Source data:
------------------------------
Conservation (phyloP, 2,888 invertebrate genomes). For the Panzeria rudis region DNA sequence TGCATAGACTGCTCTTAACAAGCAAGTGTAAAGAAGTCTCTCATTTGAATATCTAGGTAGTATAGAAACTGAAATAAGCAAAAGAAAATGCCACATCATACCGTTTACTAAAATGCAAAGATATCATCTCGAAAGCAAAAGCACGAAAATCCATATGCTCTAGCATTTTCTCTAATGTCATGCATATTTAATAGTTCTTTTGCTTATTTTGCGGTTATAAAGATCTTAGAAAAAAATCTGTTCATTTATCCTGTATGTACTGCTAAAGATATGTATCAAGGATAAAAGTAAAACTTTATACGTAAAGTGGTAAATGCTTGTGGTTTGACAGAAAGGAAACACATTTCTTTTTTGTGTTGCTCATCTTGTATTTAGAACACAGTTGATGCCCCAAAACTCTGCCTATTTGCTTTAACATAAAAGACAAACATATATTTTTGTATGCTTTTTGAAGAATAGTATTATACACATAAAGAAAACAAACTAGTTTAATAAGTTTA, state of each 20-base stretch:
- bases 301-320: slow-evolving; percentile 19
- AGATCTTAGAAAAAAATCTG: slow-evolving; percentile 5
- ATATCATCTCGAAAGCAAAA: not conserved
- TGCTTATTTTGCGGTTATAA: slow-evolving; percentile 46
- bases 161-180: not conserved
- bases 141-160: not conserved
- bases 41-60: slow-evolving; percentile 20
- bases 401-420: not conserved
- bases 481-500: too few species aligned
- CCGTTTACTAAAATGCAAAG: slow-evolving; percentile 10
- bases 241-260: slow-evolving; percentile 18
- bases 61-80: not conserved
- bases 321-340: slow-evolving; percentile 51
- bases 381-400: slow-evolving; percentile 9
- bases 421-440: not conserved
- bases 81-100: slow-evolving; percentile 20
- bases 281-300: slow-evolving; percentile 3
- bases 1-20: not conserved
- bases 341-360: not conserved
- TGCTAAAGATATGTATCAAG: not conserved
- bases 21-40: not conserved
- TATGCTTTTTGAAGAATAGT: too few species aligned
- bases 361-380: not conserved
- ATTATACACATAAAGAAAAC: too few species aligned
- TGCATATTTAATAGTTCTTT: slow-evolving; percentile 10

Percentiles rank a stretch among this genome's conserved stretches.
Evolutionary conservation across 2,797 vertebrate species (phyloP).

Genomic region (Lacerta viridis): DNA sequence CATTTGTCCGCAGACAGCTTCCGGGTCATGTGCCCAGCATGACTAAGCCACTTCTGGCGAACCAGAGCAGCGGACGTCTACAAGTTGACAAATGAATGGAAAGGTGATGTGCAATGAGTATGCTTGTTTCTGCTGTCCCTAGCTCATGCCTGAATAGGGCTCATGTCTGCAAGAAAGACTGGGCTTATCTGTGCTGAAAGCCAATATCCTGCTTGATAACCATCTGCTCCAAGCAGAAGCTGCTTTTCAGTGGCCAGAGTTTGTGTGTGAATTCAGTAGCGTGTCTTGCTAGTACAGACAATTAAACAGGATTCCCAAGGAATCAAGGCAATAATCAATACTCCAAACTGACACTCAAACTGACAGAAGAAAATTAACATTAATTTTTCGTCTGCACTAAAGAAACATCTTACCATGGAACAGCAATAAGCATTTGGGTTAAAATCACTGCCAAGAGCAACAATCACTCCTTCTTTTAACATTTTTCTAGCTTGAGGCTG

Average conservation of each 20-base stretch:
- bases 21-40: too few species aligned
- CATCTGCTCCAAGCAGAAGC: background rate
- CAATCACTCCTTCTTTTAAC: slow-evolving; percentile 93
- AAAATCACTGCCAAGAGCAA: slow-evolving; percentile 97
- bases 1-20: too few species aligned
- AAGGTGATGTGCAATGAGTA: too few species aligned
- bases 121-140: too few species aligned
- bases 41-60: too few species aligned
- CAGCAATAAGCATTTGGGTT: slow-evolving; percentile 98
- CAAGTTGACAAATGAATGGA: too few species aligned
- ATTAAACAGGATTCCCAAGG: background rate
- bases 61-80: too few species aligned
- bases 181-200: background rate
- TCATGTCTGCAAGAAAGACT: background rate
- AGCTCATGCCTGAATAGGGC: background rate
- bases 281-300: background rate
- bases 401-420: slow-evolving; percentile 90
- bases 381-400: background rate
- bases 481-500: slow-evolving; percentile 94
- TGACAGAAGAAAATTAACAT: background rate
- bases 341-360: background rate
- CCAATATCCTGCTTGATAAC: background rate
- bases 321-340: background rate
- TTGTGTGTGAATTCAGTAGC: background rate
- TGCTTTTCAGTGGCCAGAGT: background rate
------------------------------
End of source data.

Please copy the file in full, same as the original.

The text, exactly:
Conservation (phyloP, 2,888 invertebrate genomes). For the Panzeria rudis region DNA sequence TGCATAGACTGCTCTTAACAAGCAAGTGTAAAGAAGTCTCTCATTTGAATATCTAGGTAGTATAGAAACTGAAATAAGCAAAAGAAAATGCCACATCATACCGTTTACTAAAATGCAAAGATATCATCTCGAAAGCAAAAGCACGAAAATCCATATGCTCTAGCATTTTCTCTAATGTCATGCATATTTAATAGTTCTTTTGCTTATTTTGCGGTTATAAAGATCTTAGAAAAAAATCTGTTCATTTATCCTGTATGTACTGCTAAAGATATGTATCAAGGATAAAAGTAAAACTTTATACGTAAAGTGGTAAATGCTTGTGGTTTGACAGAAAGGAAACACATTTCTTTTTTGTGTTGCTCATCTTGTATTTAGAACACAGTTGATGCCCCAAAACTCTGCCTATTTGCTTTAACATAAAAGACAAACATATATTTTTGTATGCTTTTTGAAGAATAGTATTATACACATAAAGAAAACAAACTAGTTTAATAAGTTTA, state of each 20-base stretch:
- bases 301-320: slow-evolving; percentile 19
- AGATCTTAGAAAAAAATCTG: slow-evolving; percentile 5
- ATATCATCTCGAAAGCAAAA: not conserved
- TGCTTATTTTGCGGTTATAA: slow-evolving; percentile 46
- bases 161-180: not conserved
- bases 141-160: not conserved
- bases 41-60: slow-evolving; percentile 20
- bases 401-420: not conserved
- bases 481-500: too few species aligned
- CCGTTTACTAAAATGCAAAG: slow-evolving; percentile 10
- bases 241-260: slow-evolving; percentile 18
- bases 61-80: not conserved
- bases 321-340: slow-evolving; percentile 51
- bases 381-400: slow-evolving; percentile 9
- bases 421-440: not conserved
- bases 81-100: slow-evolving; percentile 20
- bases 281-300: slow-evolving; percentile 3
- bases 1-20: not conserved
- bases 341-360: not conserved
- TGCTAAAGATATGTATCAAG: not conserved
- bases 21-40: not conserved
- TATGCTTTTTGAAGAATAGT: too few species aligned
- bases 361-380: not conserved
- ATTATACACATAAAGAAAAC: too few species aligned
- TGCATATTTAATAGTTCTTT: slow-evolving; percentile 10

Percentiles rank a stretch among this genome's conserved stretches.
Evolutionary conservation across 2,797 vertebrate species (phyloP).

Genomic region (Lacerta viridis): DNA sequence CATTTGTCCGCAGACAGCTTCCGGGTCATGTGCCCAGCATGACTAAGCCACTTCTGGCGAACCAGAGCAGCGGACGTCTACAAGTTGACAAATGAATGGAAAGGTGATGTGCAATGAGTATGCTTGTTTCTGCTGTCCCTAGCTCATGCCTGAATAGGGCTCATGTCTGCAAGAAAGACTGGGCTTATCTGTGCTGAAAGCCAATATCCTGCTTGATAACCATCTGCTCCAAGCAGAAGCTGCTTTTCAGTGGCCAGAGTTTGTGTGTGAATTCAGTAGCGTGTCTTGCTAGTACAGACAATTAAACAGGATTCCCAAGGAATCAAGGCAATAATCAATACTCCAAACTGACACTCAAACTGACAGAAGAAAATTAACATTAATTTTTCGTCTGCACTAAAGAAACATCTTACCATGGAACAGCAATAAGCATTTGGGTTAAAATCACTGCCAAGAGCAACAATCACTCCTTCTTTTAACATTTTTCTAGCTTGAGGCTG

Average conservation of each 20-base stretch:
- bases 21-40: too few species aligned
- CATCTGCTCCAAGCAGAAGC: background rate
- CAATCACTCCTTCTTTTAAC: slow-evolving; percentile 93
- AAAATCACTGCCAAGAGCAA: slow-evolving; percentile 97
- bases 1-20: too few species aligned
- AAGGTGATGTGCAATGAGTA: too few species aligned
- bases 121-140: too few species aligned
- bases 41-60: too few species aligned
- CAGCAATAAGCATTTGGGTT: slow-evolving; percentile 98
- CAAGTTGACAAATGAATGGA: too few species aligned
- ATTAAACAGGATTCCCAAGG: background rate
- bases 61-80: too few species aligned
- bases 181-200: background rate
- TCATGTCTGCAAGAAAGACT: background rate
- AGCTCATGCCTGAATAGGGC: background rate
- bases 281-300: background rate
- bases 401-420: slow-evolving; percentile 90
- bases 381-400: background rate
- bases 481-500: slow-evolving; percentile 94
- TGACAGAAGAAAATTAACAT: background rate
- bases 341-360: background rate
- CCAATATCCTGCTTGATAAC: background rate
- bases 321-340: background rate
- TTGTGTGTGAATTCAGTAGC: background rate
- TGCTTTTCAGTGGCCAGAGT: background rate